The wry smile that breaks through the bearded face of Matt Goss when you refer to his lack of victories in recent years reflects a certain acceptance that it is a question he will continue to face until he gets return to the winner’s podium.
But as the Australian, a 2012 Milan-San Remo and 2011 world championship silver medallist, looks ahead to this year and his 10th season as a professional cyclist, and he says that he still has that winning spark in his heart, soul and legs.
“I have got to, otherwise it is too hard to get on the bike every day, isn’t it?” Goss (ONE Pro Cycling), 29, told Cyclingnews at the Tour de Langkawi. The race finishes Wednesday and is his second race of the year, with the Dubai Tour [Feb 3-6] being his first.
For Goss, joining the British Pro Continental ONE Pro Cycling team this year does not carry the pressure of being the marquee rider on whom expectation is to win, win and win, as he had at Orica-GreenEdge with which he was a founding member of after racing with HTC-Highroad with whom he won Milan-San Remo. But apart from a stage win in the 2012 Giro d’Italia with Orica-GreenEdge, Goss failed to match the winning expectations put on him as their highest paid rider.
The Tasmanian rider’s last individual victory was in the first week of January in 2014 when he won stage 2 of the Mitchelton Bay Classic criterium series in Geelong, Victoria, Australia. And before that his last UCI win was on March 7, 2013 and in stage 2 of Tirreno-Adriatico – notwithstanding, in July that same year he rode in the Orica-GreenEdge stage 4-winning team time trial in Nice at the Tour de France.
Goss left the Australian team to race with the South African MTN-Qhebeka (now Dimension Data) team in 2014 before signing with ONE Pro Cycling on a one-year deal.
But at ONE Pro Cycling, Goss’ job is not just to win. His capability as a mentor is a huge asset for the development of the team owned by former English cricketer Matt Prior.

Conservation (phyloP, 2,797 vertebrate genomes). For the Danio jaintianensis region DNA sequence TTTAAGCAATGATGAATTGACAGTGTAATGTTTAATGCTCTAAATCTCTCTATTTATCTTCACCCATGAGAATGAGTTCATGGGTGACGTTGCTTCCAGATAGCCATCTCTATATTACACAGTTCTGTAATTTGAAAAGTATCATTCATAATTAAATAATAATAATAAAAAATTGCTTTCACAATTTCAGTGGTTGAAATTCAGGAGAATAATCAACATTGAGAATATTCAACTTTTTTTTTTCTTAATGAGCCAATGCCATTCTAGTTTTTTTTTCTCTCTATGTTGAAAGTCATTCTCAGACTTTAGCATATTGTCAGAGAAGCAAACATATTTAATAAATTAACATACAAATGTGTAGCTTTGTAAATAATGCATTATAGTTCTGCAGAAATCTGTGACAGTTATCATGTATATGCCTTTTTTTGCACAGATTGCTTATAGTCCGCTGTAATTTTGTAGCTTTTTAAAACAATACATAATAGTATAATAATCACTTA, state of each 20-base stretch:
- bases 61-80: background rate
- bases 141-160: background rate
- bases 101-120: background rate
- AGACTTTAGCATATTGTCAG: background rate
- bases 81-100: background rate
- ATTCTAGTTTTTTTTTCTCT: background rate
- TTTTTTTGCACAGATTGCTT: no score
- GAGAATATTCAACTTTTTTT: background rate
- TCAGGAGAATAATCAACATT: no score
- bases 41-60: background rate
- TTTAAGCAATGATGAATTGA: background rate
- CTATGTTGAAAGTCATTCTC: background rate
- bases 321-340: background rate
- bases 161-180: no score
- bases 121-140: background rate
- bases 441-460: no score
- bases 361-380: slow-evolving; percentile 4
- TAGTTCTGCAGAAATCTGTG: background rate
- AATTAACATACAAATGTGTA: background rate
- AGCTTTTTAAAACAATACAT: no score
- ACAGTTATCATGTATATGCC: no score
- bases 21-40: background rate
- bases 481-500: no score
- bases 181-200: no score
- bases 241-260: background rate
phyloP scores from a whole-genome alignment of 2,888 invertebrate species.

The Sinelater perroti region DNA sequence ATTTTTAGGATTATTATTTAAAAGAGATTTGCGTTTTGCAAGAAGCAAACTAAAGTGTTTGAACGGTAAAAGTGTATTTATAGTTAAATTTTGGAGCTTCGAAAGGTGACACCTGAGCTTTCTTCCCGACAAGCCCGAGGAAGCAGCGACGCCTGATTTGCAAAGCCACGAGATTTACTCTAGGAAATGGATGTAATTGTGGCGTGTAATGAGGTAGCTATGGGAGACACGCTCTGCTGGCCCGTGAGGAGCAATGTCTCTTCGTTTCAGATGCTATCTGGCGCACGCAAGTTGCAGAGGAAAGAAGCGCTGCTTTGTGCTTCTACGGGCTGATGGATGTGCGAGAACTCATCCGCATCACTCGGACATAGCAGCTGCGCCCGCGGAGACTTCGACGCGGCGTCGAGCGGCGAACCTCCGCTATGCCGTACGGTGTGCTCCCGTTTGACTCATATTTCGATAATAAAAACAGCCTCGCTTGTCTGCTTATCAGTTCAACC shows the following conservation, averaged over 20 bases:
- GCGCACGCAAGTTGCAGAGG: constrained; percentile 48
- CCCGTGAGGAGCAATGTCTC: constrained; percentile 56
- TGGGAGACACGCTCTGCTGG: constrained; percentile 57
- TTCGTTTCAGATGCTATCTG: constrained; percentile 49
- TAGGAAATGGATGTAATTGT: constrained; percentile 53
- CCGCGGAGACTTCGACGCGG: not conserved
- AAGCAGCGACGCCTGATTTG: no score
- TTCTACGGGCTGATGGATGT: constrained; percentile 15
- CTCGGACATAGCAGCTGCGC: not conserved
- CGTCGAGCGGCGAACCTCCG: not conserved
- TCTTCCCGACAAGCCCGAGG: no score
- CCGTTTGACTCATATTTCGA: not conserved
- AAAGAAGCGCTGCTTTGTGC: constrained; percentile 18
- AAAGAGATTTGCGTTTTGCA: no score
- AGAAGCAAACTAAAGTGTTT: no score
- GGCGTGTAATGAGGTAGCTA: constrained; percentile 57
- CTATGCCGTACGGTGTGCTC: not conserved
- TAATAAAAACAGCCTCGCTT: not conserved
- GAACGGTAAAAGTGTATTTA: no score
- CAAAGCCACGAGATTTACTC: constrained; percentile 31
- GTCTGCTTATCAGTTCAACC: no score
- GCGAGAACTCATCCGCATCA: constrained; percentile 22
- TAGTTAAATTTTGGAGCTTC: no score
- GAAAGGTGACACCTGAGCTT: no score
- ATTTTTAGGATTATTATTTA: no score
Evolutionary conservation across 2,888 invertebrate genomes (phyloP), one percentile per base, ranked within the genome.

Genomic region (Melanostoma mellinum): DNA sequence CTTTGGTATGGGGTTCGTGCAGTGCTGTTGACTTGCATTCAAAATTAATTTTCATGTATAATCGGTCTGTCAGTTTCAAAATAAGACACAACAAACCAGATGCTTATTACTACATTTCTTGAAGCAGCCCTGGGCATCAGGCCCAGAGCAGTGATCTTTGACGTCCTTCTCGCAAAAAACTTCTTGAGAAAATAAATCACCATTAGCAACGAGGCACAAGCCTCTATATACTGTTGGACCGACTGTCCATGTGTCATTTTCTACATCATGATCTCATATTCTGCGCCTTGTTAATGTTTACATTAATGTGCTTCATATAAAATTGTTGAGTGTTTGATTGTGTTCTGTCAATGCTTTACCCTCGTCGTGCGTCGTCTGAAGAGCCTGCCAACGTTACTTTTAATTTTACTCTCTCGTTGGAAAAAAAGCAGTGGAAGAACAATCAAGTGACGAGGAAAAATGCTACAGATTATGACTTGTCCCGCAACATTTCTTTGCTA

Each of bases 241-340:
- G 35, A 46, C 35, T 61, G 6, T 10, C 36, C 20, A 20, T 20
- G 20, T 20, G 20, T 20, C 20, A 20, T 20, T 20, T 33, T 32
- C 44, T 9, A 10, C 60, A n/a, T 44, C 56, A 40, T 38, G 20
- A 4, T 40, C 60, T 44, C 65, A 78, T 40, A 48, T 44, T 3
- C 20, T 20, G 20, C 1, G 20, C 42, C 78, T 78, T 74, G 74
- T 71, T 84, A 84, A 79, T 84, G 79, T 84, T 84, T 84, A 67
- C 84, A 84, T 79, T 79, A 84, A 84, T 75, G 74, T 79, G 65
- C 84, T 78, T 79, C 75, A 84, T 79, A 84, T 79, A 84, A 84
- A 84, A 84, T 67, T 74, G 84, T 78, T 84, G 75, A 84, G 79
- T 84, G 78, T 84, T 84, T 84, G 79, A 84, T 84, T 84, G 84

Still, Goss wants to show his winning days are not behind.
“This is my 10th year pro. I have a lot to give to a team that is growing and wanting to learn,” Goss said. “I still think there is a race win or two in the legs.
“I have just got to take the opportunities when they come and try to make the most of them.”
For Goss, the platform to express himself at ONE Pro Cycling may not be on the WorldTour level he is accustomed to due to the English team’s second division Pro Continental status. Although, the team hopes to be elevated to the WorldTour. But Goss is happy with the race program the team has.
“The emphasis is going to be on a lot of the English races,” Goss said. “The Tour de Yorkshire and Tour of Britain are obviously big targets for the team, but we have some [other] great races.
“We have some races [in Belgium] next weekend and the weekend after … the Criterium International [in France.]”
Goss is also aware that for ONE Pro Cycling to get wildcard invitations to bigger races, the team must impress upon those organisers with performances in the races they start.
“Being a first year Pro Continental team, races want to see something of the team before they hand out these wildcard invites and we have to prove to these races that we deserve a spot to be there,” Goss said. “The race program is growing all the time and we have just got to keep working on that.”
At the Tour de Langkawi, Goss is looking more for a form “indicator” than any specific stage result. He hopes to first peak for the Tour de Yorkshire [in May].
“I really want to be hitting good form when we come back to Europe,” Goss said.
“The Tour de Yorkshire is a big goal for the team, so I would really like to be going at my best for that time of the season.”
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Rupert Guinness first wrote on cycling at the 1984 Victorian road titles in Australia from the finish line on a blustery and cold hilltop with a few dozen supporters. But since 1987, he has covered 26 Tours de France, as well as numerous editions of the Giro d'Italia, Vuelta a Espana, classics, world track and road titles and other races around the world, plus four Olympic Games (1992, 2000, 2008, 2012). He lived in Belgium and France from 1987 to 1995 writing for Winning Magazine and VeloNews, but now lives in Sydney as a sports writer for The Sydney Morning Herald (Fairfax Media) and contributor to Cyclingnews and select publications.
An author of 13 books, most of them on cycling, he can be seen in a Hawaiian shirt enjoying a drop of French rosé between competing in Ironman triathlons.
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